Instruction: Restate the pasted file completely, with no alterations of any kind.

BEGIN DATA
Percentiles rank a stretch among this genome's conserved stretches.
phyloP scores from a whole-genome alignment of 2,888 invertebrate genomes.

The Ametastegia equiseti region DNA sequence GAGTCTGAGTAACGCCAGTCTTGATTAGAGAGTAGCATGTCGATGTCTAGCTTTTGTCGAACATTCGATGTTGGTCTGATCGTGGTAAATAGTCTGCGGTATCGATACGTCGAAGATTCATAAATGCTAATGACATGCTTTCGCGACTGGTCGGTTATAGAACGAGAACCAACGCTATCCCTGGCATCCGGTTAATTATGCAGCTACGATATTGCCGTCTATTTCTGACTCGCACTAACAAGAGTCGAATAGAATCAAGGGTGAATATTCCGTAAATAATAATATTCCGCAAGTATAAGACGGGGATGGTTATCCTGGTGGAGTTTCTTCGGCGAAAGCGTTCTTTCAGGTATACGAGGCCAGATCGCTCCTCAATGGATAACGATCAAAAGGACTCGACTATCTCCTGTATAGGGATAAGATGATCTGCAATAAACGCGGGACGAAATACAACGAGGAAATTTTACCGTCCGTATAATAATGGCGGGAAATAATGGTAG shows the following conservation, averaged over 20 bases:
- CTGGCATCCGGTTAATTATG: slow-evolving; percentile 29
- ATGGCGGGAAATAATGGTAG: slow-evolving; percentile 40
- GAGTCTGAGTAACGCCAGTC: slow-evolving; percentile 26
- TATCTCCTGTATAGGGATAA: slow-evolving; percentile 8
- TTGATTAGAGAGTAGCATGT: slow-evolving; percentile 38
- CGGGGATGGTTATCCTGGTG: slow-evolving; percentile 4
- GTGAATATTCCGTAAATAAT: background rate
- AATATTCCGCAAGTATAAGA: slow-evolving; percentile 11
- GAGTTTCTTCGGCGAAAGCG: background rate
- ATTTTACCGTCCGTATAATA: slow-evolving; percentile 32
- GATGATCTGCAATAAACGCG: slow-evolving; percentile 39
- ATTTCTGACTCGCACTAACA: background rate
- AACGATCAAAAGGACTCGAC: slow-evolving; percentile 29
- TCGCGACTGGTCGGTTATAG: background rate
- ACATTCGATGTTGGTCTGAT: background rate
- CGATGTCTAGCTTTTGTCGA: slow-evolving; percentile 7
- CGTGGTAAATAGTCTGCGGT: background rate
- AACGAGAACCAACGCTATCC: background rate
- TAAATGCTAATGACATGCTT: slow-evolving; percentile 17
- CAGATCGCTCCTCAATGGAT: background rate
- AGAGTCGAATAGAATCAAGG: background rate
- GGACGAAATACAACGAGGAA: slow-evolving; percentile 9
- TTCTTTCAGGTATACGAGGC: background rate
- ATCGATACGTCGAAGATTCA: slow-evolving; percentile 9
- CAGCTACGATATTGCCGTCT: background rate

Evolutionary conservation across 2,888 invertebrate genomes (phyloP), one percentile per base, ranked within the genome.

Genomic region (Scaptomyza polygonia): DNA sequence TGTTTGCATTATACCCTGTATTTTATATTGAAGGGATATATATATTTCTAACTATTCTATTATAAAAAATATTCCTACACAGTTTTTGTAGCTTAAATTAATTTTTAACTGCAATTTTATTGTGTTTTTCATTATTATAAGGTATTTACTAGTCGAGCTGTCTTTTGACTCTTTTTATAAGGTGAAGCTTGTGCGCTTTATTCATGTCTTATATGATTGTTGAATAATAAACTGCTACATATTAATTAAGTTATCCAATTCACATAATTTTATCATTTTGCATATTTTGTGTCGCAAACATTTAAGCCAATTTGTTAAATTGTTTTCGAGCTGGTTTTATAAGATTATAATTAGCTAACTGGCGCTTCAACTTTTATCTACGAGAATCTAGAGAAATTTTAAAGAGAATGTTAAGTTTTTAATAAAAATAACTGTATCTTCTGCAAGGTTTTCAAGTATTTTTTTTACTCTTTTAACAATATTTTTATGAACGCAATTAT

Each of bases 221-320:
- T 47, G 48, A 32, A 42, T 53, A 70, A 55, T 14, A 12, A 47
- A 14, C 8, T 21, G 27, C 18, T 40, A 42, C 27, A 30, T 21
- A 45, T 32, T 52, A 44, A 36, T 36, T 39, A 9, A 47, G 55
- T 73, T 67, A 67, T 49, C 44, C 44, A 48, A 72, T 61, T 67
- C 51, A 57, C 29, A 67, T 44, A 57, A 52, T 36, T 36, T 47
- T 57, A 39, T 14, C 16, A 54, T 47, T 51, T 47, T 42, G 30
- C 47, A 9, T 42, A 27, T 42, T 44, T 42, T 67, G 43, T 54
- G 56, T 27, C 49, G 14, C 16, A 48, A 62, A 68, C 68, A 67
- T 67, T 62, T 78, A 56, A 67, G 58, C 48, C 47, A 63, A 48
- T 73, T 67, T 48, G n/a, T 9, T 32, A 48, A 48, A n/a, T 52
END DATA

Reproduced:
Percentiles rank a stretch among this genome's conserved stretches.
phyloP scores from a whole-genome alignment of 2,888 invertebrate genomes.

The Ametastegia equiseti region DNA sequence GAGTCTGAGTAACGCCAGTCTTGATTAGAGAGTAGCATGTCGATGTCTAGCTTTTGTCGAACATTCGATGTTGGTCTGATCGTGGTAAATAGTCTGCGGTATCGATACGTCGAAGATTCATAAATGCTAATGACATGCTTTCGCGACTGGTCGGTTATAGAACGAGAACCAACGCTATCCCTGGCATCCGGTTAATTATGCAGCTACGATATTGCCGTCTATTTCTGACTCGCACTAACAAGAGTCGAATAGAATCAAGGGTGAATATTCCGTAAATAATAATATTCCGCAAGTATAAGACGGGGATGGTTATCCTGGTGGAGTTTCTTCGGCGAAAGCGTTCTTTCAGGTATACGAGGCCAGATCGCTCCTCAATGGATAACGATCAAAAGGACTCGACTATCTCCTGTATAGGGATAAGATGATCTGCAATAAACGCGGGACGAAATACAACGAGGAAATTTTACCGTCCGTATAATAATGGCGGGAAATAATGGTAG shows the following conservation, averaged over 20 bases:
- CTGGCATCCGGTTAATTATG: slow-evolving; percentile 29
- ATGGCGGGAAATAATGGTAG: slow-evolving; percentile 40
- GAGTCTGAGTAACGCCAGTC: slow-evolving; percentile 26
- TATCTCCTGTATAGGGATAA: slow-evolving; percentile 8
- TTGATTAGAGAGTAGCATGT: slow-evolving; percentile 38
- CGGGGATGGTTATCCTGGTG: slow-evolving; percentile 4
- GTGAATATTCCGTAAATAAT: background rate
- AATATTCCGCAAGTATAAGA: slow-evolving; percentile 11
- GAGTTTCTTCGGCGAAAGCG: background rate
- ATTTTACCGTCCGTATAATA: slow-evolving; percentile 32
- GATGATCTGCAATAAACGCG: slow-evolving; percentile 39
- ATTTCTGACTCGCACTAACA: background rate
- AACGATCAAAAGGACTCGAC: slow-evolving; percentile 29
- TCGCGACTGGTCGGTTATAG: background rate
- ACATTCGATGTTGGTCTGAT: background rate
- CGATGTCTAGCTTTTGTCGA: slow-evolving; percentile 7
- CGTGGTAAATAGTCTGCGGT: background rate
- AACGAGAACCAACGCTATCC: background rate
- TAAATGCTAATGACATGCTT: slow-evolving; percentile 17
- CAGATCGCTCCTCAATGGAT: background rate
- AGAGTCGAATAGAATCAAGG: background rate
- GGACGAAATACAACGAGGAA: slow-evolving; percentile 9
- TTCTTTCAGGTATACGAGGC: background rate
- ATCGATACGTCGAAGATTCA: slow-evolving; percentile 9
- CAGCTACGATATTGCCGTCT: background rate

Evolutionary conservation across 2,888 invertebrate genomes (phyloP), one percentile per base, ranked within the genome.

Genomic region (Scaptomyza polygonia): DNA sequence TGTTTGCATTATACCCTGTATTTTATATTGAAGGGATATATATATTTCTAACTATTCTATTATAAAAAATATTCCTACACAGTTTTTGTAGCTTAAATTAATTTTTAACTGCAATTTTATTGTGTTTTTCATTATTATAAGGTATTTACTAGTCGAGCTGTCTTTTGACTCTTTTTATAAGGTGAAGCTTGTGCGCTTTATTCATGTCTTATATGATTGTTGAATAATAAACTGCTACATATTAATTAAGTTATCCAATTCACATAATTTTATCATTTTGCATATTTTGTGTCGCAAACATTTAAGCCAATTTGTTAAATTGTTTTCGAGCTGGTTTTATAAGATTATAATTAGCTAACTGGCGCTTCAACTTTTATCTACGAGAATCTAGAGAAATTTTAAAGAGAATGTTAAGTTTTTAATAAAAATAACTGTATCTTCTGCAAGGTTTTCAAGTATTTTTTTTACTCTTTTAACAATATTTTTATGAACGCAATTAT

Each of bases 221-320:
- T 47, G 48, A 32, A 42, T 53, A 70, A 55, T 14, A 12, A 47
- A 14, C 8, T 21, G 27, C 18, T 40, A 42, C 27, A 30, T 21
- A 45, T 32, T 52, A 44, A 36, T 36, T 39, A 9, A 47, G 55
- T 73, T 67, A 67, T 49, C 44, C 44, A 48, A 72, T 61, T 67
- C 51, A 57, C 29, A 67, T 44, A 57, A 52, T 36, T 36, T 47
- T 57, A 39, T 14, C 16, A 54, T 47, T 51, T 47, T 42, G 30
- C 47, A 9, T 42, A 27, T 42, T 44, T 42, T 67, G 43, T 54
- G 56, T 27, C 49, G 14, C 16, A 48, A 62, A 68, C 68, A 67
- T 67, T 62, T 78, A 56, A 67, G 58, C 48, C 47, A 63, A 48
- T 73, T 67, T 48, G n/a, T 9, T 32, A 48, A 48, A n/a, T 52